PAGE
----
HaRav Shlomo Eliyohu Miller, shlita
Going back 45 years, the first shaichos we had with the Rosh Yeshiva was before we even met him. We came into contact with his talmidim from Lakewood, and we knew already that the Rosh Yeshiva was making hashpo’ah against college, meh darf zitzen learnen.
We were together with some of his talmidim in high school in Baltimore. The parents back then, and even the schools – hanahalla and the Rebbeim - felt that it was a good thing to learn a little bit, but because you will have to make parnossa, you would have to go to college. That was the standard thing which was called “good.”
The ikar hashpo’ah came from bochurim who had some shaichos to older bochurim. There was a former chavrusa of mine, who’d gone the year before to Lakewood, and his chavrusa, and older brother were sitting and learning in the yeshivah. That was the hashpo’ah that came indirectly from the Rosh Yeshiva.
Some Roshei Yeshiva at that time were in some way dealing with p’shoros. They felt they had to be practical and that mostly, their students were going to go college. They would prefer the boys should sit and learn, but they weren’t speaking out strongly against college. But everyone knew that the Rosh Yeshiva was demanding that bochurim should sit and learn. However, the Rosh Yeshiva did it not just with a kanois and vildkeit.
I had personal experience with this. When I was 13, my parents were thinking about sending me out of town to a yeshiva high school. So the Rosh Yeshiva visited my house. We spoke in learning, and my mother spoke with me afterwards. She said actually she would like me to go to college also.
The Rosh Yeshiva was very outspoken. He started opening the Gemara, and was very strong, yelling “Meh tor doch nisht”with a whole kanois. My mother was turned off, she just couldn’t comprehend the sincere message coming with such tekifos.
So when I first came to Lakewood, my parents weren’t happy. My mother came to speak to the Rosh Yeshiva, and he spoke very nicely to her, saying, “Los em, er zol besser lernin.” He didn’t act in a way that would turn the parents off. He didn’t compromise, but he spoke to them with a lashon raka. He sold the parents with a lashon raka sof sof . He wasn’t that way with his talmidim, but with the parents, he understood that he had to have patience.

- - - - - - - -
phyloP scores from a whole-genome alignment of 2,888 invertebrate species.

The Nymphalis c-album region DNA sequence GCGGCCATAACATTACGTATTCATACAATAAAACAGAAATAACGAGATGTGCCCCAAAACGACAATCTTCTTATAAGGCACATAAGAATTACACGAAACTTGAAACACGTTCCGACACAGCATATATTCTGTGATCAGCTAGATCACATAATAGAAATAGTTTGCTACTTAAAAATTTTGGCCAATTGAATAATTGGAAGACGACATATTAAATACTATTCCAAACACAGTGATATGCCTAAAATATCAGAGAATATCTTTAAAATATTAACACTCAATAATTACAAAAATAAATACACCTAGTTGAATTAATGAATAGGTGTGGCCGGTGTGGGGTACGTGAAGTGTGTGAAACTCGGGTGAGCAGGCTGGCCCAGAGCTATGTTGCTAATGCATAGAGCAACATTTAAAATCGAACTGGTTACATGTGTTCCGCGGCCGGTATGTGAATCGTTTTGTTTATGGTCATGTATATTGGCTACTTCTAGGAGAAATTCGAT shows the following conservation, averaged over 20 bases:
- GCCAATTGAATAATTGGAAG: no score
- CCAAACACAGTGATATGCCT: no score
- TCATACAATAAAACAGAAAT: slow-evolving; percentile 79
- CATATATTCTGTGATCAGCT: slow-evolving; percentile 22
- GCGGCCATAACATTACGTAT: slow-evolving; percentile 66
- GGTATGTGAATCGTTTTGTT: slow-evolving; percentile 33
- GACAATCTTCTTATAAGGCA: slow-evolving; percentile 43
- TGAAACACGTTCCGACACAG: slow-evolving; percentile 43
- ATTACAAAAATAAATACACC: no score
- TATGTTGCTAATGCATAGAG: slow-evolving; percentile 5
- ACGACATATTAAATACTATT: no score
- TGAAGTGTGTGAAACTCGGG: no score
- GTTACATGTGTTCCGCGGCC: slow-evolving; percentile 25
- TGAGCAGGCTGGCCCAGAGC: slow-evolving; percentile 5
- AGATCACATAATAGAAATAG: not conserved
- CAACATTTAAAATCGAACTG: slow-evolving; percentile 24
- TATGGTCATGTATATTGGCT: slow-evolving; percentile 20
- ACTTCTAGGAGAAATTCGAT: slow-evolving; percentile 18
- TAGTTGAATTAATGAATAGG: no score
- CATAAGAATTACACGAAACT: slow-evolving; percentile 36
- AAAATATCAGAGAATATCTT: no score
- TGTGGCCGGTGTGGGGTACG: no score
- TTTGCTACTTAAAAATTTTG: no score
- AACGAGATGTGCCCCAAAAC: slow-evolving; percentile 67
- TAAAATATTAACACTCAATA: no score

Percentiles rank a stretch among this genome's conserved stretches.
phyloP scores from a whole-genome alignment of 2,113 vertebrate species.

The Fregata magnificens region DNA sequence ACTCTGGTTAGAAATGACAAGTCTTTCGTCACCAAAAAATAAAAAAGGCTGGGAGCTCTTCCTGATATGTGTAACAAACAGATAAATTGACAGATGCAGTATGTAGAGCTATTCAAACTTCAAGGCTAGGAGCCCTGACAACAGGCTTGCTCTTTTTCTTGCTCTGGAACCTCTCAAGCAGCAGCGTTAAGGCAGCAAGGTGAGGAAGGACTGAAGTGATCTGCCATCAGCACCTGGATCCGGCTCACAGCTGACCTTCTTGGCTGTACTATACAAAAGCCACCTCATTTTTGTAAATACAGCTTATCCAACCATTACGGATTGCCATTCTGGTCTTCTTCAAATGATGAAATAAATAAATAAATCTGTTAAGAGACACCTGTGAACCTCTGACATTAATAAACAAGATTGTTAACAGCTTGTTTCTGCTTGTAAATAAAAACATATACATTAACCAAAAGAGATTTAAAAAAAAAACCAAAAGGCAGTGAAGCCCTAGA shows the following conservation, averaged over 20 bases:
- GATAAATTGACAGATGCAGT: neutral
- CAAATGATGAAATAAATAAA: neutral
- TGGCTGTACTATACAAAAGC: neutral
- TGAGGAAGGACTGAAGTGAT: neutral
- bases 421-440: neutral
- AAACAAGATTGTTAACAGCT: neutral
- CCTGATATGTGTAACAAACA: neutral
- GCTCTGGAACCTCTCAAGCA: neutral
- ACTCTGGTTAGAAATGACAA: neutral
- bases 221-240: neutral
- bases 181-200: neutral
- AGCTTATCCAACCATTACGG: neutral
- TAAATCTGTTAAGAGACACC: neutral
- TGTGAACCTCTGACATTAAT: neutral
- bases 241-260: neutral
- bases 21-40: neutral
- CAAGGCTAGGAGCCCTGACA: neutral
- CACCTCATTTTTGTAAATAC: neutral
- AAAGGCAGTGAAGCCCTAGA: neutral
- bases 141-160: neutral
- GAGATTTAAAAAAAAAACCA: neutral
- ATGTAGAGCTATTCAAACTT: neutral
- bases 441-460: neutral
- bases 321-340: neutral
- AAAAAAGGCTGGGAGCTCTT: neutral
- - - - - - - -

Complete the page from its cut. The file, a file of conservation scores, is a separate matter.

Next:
Lakewood - Just the Emes
This was in the 1950’s. I finished high school in ’57 in Baltimore, and I spoke to the Rosh Yeshiva then about coming here. For some reason, I couldn’t go that first year, but when I did come to the yeshiva, I could see the difference between the Rosh Yeshiva and the other ones. Even though the Rosh Yeshiva had a certain . . . we’ll call it a sense of humor, but it wasn’t games. There were no stam jokes. There was a purpose. He was dedicated to his work, not to himself. Just the emes. Torah was the emes, and that’s where he was uncompromising. Some people in other places, they were more “practical.” They were giving lip service to the shitta of Torah , but they were practical minded. They said, “Most boys are going to go to college, so we have to accept them. But the Rosh Yeshiva felt that the emes- you have to mun for the emes, and the emes is kayam. And he believed very much in amitah shel Torah. It was a firm belief, and that radiated from him.
His message was very strong and he was the only one from whom you heard such a message in its full strength. The kiyum of Klal Yisroel is dependent on un zol bleiben talmidei chachamim. It’s not just that learning is a good thing. It’s survival.
That was k’seder the message - there must be Talmidei Chachamim! This is the survival of Klal Yisroel. He knew that without Torah, after a few doros, everything would fall apart. Just like he put all his kochos into the Vaad Hatzola[S2]  to save Yidden from the Churban this too, was saving Klal Yisroel. It wasn’t just a mitzvah. This was the strong message that he gave until the end: the kiyum of Klal Yisroel depends on talmidei chachamim.
He was very strong in this. There was no such thing as going away for Shabbos. On Shabbos, you had to be in yeshiva. You were there full time. During the zman, I never went away. But I remember a boy who wanted to go away Shabbos Chanukah for his brother’s bar mitzvah. The Rosh Yeshiva wouldn’t let him, but he said, “If I don’t go my parents might be upset”. So he let him go, but kodem kol he told him he had to be back at 8:00 Motzai Shabbos for the shiur. He showed us that the Torah makes demands of us. It isn’t right to come and go whenever you want.
It was a small olam back then, and sitting and learning wasn’t the “in style” thing to do. Most of the people came against their parents’ ratzon. That was the roiv of the yeshiva.
Rabbi Beane: The question is, what made the boys feel that they had the nerve to go against their parents?